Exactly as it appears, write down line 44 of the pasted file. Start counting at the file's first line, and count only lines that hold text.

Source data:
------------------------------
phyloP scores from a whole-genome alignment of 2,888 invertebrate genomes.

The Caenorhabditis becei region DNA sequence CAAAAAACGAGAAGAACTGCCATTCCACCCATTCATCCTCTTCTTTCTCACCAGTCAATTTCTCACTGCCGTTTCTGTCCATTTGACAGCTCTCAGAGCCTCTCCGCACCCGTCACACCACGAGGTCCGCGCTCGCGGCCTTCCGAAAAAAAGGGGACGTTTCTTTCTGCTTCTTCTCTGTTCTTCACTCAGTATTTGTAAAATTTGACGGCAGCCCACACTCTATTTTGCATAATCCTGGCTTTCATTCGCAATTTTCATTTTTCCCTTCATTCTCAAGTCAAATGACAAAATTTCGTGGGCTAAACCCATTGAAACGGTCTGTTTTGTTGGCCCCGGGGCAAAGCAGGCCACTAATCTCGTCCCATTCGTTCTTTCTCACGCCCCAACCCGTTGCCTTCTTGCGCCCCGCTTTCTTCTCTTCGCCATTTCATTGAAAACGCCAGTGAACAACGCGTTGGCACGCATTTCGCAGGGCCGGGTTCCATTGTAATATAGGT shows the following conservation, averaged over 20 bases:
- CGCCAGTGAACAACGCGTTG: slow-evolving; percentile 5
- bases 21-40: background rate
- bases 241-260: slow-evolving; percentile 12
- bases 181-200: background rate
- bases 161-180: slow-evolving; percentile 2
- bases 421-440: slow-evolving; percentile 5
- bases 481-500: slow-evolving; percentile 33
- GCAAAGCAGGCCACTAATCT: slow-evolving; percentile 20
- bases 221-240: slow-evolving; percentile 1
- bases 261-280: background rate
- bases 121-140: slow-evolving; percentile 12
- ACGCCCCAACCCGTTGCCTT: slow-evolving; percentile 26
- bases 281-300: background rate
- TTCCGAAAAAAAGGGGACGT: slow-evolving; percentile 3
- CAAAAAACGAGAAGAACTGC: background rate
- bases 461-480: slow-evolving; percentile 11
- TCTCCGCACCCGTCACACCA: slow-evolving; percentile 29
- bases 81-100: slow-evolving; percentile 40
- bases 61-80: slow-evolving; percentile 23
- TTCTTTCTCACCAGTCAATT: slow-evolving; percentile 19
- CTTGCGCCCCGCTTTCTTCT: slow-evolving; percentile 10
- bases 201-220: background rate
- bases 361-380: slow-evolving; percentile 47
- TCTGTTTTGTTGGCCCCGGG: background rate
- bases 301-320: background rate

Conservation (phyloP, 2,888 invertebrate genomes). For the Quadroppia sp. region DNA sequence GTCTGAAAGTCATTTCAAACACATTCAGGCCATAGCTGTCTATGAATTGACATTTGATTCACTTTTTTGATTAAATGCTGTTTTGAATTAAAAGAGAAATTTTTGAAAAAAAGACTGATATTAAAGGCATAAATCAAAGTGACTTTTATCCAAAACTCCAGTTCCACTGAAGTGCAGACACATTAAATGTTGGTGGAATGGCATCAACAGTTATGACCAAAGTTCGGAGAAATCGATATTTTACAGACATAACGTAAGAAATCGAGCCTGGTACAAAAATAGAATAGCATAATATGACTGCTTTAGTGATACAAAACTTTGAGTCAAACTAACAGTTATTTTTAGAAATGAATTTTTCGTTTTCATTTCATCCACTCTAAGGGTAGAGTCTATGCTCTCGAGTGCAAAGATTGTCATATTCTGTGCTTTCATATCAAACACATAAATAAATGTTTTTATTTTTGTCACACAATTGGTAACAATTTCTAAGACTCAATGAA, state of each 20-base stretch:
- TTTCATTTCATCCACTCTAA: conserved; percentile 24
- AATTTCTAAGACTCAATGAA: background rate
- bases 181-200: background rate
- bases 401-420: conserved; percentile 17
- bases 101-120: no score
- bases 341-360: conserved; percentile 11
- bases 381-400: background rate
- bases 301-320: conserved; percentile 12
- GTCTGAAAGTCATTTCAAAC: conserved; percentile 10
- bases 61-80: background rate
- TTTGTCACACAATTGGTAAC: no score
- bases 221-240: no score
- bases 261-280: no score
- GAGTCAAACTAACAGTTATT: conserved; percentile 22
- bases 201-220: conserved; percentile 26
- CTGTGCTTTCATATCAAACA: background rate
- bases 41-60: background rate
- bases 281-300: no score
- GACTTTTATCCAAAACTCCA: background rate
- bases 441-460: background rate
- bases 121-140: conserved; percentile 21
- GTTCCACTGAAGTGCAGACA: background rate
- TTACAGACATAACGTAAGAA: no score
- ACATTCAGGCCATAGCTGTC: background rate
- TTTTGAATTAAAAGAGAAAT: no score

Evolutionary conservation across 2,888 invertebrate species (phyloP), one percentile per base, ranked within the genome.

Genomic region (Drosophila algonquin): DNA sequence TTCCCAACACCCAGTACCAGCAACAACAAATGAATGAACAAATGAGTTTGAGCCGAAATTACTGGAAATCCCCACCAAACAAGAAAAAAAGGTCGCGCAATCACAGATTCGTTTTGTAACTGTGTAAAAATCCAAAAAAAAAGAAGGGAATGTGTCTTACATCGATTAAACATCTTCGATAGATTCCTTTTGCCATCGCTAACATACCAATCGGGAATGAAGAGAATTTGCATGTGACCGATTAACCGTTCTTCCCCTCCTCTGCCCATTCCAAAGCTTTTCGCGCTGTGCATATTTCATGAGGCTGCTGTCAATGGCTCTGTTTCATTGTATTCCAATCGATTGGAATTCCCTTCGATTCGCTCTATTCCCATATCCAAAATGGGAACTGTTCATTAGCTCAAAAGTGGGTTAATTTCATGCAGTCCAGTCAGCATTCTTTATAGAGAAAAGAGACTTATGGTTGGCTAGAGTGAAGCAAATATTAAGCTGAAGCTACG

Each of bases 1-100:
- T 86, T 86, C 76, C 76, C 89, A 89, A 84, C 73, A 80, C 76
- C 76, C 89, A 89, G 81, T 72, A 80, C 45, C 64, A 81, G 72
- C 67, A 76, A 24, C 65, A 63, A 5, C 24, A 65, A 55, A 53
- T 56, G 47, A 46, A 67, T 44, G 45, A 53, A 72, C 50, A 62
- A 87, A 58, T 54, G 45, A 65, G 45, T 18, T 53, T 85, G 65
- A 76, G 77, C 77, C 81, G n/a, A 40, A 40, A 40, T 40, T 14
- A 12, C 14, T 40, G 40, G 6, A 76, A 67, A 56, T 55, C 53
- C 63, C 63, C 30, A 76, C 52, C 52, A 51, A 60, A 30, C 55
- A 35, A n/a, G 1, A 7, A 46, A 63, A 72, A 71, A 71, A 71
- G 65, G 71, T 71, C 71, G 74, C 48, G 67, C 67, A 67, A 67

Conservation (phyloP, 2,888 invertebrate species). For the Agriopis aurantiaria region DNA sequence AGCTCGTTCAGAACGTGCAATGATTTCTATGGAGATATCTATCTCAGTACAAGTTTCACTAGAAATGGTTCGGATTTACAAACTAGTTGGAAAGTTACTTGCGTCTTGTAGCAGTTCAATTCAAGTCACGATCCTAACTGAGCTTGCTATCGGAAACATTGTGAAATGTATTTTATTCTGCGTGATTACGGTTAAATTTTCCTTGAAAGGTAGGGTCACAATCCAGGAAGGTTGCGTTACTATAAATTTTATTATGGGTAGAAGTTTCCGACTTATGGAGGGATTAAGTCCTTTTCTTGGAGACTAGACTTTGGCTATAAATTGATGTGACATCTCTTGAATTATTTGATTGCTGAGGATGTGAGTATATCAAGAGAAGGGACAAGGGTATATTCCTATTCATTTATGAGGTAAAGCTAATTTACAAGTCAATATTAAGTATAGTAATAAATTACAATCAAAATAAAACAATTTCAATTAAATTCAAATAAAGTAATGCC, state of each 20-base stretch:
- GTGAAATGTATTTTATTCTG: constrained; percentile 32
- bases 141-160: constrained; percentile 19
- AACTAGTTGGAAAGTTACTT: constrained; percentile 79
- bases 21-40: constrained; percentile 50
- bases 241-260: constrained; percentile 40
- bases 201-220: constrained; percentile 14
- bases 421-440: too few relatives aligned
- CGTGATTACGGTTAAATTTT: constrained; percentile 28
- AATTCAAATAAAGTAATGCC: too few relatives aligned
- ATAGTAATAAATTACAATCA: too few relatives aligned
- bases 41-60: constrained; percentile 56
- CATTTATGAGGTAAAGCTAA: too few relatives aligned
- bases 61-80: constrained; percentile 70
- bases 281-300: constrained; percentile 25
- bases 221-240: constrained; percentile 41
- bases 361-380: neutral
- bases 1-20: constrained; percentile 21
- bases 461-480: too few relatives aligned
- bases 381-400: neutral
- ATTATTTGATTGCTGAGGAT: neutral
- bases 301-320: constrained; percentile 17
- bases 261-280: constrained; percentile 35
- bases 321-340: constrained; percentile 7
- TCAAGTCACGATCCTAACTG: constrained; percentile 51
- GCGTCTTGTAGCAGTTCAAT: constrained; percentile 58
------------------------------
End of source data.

- CTGTGCTTTCATATCAAACA: background rate